Graeme Pallister, chef patron of 63 Tay Street in Perth, knows how to turn a simple picnic into a special occasion
In 1963 and 1965 Dr Richard Beeching issued two reports that identified 5,000 miles of railway lines for closure. These cuts to branch lines reduced Britain’s rail network by a third and bequeathed the UK the potential of a ready-made rural cycling and walking network.
We all know the French take food and drink extremely seriously, so much so in that people can become cultural knights or Chevalier dans l’Ordre des Arts et Lettres – awarded for a significant contribution to the enrichment of the French cultural inheritance.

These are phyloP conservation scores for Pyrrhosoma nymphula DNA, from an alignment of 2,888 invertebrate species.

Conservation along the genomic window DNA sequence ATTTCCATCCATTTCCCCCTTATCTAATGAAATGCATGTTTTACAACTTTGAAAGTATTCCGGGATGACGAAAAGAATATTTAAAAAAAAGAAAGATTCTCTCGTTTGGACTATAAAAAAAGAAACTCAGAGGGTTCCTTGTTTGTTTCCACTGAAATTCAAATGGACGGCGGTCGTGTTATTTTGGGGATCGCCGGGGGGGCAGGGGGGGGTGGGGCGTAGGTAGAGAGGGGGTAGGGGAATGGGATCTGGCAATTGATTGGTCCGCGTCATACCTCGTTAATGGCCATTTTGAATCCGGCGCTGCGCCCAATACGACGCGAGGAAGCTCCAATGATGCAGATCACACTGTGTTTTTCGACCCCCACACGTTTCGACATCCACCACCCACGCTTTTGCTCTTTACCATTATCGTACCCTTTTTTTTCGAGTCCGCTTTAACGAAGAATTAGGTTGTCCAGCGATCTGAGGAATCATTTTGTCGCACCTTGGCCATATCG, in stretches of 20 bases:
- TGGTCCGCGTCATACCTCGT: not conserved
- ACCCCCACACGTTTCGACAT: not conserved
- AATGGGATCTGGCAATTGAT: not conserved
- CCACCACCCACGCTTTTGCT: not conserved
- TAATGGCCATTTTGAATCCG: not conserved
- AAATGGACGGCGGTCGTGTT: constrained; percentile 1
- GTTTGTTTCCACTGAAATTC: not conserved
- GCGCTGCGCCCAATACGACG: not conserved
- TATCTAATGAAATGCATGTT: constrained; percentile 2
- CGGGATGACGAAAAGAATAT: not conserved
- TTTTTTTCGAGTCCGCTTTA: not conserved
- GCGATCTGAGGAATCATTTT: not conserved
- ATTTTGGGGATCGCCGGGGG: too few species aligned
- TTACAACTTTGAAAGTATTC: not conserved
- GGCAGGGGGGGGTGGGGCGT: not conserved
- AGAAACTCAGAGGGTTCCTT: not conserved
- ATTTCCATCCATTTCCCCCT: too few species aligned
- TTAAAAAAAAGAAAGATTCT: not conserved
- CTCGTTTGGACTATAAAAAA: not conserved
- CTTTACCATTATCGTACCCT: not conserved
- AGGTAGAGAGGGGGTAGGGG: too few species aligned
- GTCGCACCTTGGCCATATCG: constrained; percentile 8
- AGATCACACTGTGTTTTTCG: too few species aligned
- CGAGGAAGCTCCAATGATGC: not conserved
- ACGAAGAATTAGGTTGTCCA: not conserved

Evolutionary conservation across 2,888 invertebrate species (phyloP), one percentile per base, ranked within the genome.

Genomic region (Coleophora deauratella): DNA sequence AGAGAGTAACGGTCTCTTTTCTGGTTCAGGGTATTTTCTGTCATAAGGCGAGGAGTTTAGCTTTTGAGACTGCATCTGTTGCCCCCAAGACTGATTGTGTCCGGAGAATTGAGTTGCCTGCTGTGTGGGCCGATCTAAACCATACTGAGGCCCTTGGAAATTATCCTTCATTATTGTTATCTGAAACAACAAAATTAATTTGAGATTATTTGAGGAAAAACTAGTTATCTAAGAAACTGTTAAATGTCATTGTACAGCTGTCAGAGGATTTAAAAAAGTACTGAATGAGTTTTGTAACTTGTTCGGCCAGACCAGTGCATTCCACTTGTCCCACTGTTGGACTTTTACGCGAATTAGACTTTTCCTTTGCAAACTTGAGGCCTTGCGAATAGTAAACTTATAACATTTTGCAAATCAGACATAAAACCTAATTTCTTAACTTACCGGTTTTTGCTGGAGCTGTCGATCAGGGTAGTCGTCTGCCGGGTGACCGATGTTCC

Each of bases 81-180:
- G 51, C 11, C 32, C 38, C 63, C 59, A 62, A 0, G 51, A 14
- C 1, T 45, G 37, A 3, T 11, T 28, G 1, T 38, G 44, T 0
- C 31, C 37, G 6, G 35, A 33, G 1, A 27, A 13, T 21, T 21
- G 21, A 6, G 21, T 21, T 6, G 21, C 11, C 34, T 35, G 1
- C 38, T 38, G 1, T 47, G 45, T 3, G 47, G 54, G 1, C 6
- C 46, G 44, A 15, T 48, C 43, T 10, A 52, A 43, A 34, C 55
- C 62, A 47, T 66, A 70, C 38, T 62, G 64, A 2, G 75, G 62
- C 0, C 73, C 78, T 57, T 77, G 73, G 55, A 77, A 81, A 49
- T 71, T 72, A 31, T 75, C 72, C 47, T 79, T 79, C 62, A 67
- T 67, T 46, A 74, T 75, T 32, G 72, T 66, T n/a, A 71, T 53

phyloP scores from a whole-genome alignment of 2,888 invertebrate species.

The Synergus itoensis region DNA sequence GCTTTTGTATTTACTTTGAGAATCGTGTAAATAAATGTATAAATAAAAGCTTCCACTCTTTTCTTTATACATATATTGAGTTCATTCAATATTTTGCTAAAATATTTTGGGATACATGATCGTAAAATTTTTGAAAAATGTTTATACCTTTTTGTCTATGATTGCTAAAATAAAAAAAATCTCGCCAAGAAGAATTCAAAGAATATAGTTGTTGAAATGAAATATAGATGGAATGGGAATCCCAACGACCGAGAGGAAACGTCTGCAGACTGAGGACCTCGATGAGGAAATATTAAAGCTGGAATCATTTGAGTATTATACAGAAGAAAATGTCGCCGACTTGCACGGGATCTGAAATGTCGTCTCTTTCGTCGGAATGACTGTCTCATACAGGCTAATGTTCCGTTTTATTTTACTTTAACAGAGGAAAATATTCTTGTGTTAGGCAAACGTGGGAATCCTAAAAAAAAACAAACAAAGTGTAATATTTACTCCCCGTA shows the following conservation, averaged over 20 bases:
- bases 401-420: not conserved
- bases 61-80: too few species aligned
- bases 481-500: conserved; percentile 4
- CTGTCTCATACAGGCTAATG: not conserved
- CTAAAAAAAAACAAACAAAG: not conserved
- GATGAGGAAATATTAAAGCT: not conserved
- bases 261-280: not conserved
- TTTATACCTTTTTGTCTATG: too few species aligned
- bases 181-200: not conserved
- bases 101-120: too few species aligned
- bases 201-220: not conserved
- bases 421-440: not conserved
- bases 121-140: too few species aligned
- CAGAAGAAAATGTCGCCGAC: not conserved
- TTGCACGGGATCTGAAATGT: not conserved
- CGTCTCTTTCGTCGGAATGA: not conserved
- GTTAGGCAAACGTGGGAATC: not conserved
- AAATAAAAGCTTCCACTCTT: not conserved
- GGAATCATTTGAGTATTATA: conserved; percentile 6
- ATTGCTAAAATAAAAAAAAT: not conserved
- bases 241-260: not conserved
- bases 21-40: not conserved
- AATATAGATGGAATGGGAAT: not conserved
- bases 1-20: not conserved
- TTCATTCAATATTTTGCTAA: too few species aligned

The world of cycling is filled with dos and don’ts. I don’t mean the thick race rule book that arrives every year with my British Cycling membership, or even the Highway Code.
With Mother’s Day and Easter round the corner, Graeme Pallister - chef patron of 63 Tay Street in Perth - cooks up a sweet treat
I’m often asked about the difference between a Scotch pancake and a regular pancake, says Martin Hollis, executive chef at the Old Course Hotel, St Andrews.
A feast of food awaits festival goers across Courier Country this summer, kicking off with the Crail Food Festival, June 9 and 10.
Actor and motorbike addict Steve McQueen once said: “Racing is life. Anything before or after is just waiting.”
Does cycling still appeal to the youth or is it now the preserve of the wealthy and middle-aged?
For me the cycling season is neatly bracketed by the twice-yearly changing of the clocks. Although it’s not too long until we jump forward an hour and welcome the lighter evenings, there is still some time left to enjoy the darkness that we have left.